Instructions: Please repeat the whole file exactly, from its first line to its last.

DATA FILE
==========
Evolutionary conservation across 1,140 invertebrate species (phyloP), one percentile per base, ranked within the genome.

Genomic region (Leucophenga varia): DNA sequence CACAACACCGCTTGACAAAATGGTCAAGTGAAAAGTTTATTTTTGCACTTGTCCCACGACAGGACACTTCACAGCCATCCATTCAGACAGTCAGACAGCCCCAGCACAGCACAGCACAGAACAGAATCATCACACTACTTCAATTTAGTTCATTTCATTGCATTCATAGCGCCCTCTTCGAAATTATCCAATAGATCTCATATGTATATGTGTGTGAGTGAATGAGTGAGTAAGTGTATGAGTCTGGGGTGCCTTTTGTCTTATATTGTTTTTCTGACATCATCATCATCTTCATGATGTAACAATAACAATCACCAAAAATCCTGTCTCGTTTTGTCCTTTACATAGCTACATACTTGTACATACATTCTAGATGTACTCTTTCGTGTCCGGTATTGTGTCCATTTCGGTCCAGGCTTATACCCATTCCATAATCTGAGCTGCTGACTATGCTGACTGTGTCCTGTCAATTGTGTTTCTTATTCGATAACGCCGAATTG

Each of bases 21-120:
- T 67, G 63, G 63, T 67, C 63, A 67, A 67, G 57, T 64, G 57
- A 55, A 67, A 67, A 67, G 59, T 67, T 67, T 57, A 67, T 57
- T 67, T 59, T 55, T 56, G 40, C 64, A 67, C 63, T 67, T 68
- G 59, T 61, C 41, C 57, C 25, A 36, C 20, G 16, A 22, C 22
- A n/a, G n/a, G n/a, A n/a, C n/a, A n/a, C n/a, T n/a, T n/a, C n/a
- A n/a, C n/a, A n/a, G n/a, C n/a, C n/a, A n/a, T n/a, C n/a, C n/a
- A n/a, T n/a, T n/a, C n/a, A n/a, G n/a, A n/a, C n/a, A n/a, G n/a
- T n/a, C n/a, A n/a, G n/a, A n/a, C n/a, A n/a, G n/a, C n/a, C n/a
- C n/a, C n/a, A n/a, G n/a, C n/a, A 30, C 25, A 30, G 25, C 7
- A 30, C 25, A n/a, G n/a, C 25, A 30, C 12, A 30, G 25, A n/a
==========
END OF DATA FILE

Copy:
Evolutionary conservation across 1,140 invertebrate species (phyloP), one percentile per base, ranked within the genome.

Genomic region (Leucophenga varia): DNA sequence CACAACACCGCTTGACAAAATGGTCAAGTGAAAAGTTTATTTTTGCACTTGTCCCACGACAGGACACTTCACAGCCATCCATTCAGACAGTCAGACAGCCCCAGCACAGCACAGCACAGAACAGAATCATCACACTACTTCAATTTAGTTCATTTCATTGCATTCATAGCGCCCTCTTCGAAATTATCCAATAGATCTCATATGTATATGTGTGTGAGTGAATGAGTGAGTAAGTGTATGAGTCTGGGGTGCCTTTTGTCTTATATTGTTTTTCTGACATCATCATCATCTTCATGATGTAACAATAACAATCACCAAAAATCCTGTCTCGTTTTGTCCTTTACATAGCTACATACTTGTACATACATTCTAGATGTACTCTTTCGTGTCCGGTATTGTGTCCATTTCGGTCCAGGCTTATACCCATTCCATAATCTGAGCTGCTGACTATGCTGACTGTGTCCTGTCAATTGTGTTTCTTATTCGATAACGCCGAATTG

Each of bases 21-120:
- T 67, G 63, G 63, T 67, C 63, A 67, A 67, G 57, T 64, G 57
- A 55, A 67, A 67, A 67, G 59, T 67, T 67, T 57, A 67, T 57
- T 67, T 59, T 55, T 56, G 40, C 64, A 67, C 63, T 67, T 68
- G 59, T 61, C 41, C 57, C 25, A 36, C 20, G 16, A 22, C 22
- A n/a, G n/a, G n/a, A n/a, C n/a, A n/a, C n/a, T n/a, T n/a, C n/a
- A n/a, C n/a, A n/a, G n/a, C n/a, C n/a, A n/a, T n/a, C n/a, C n/a
- A n/a, T n/a, T n/a, C n/a, A n/a, G n/a, A n/a, C n/a, A n/a, G n/a
- T n/a, C n/a, A n/a, G n/a, A n/a, C n/a, A n/a, G n/a, C n/a, C n/a
- C n/a, C n/a, A n/a, G n/a, C n/a, A 30, C 25, A 30, G 25, C 7
- A 30, C 25, A n/a, G n/a, C 25, A 30, C 12, A 30, G 25, A n/a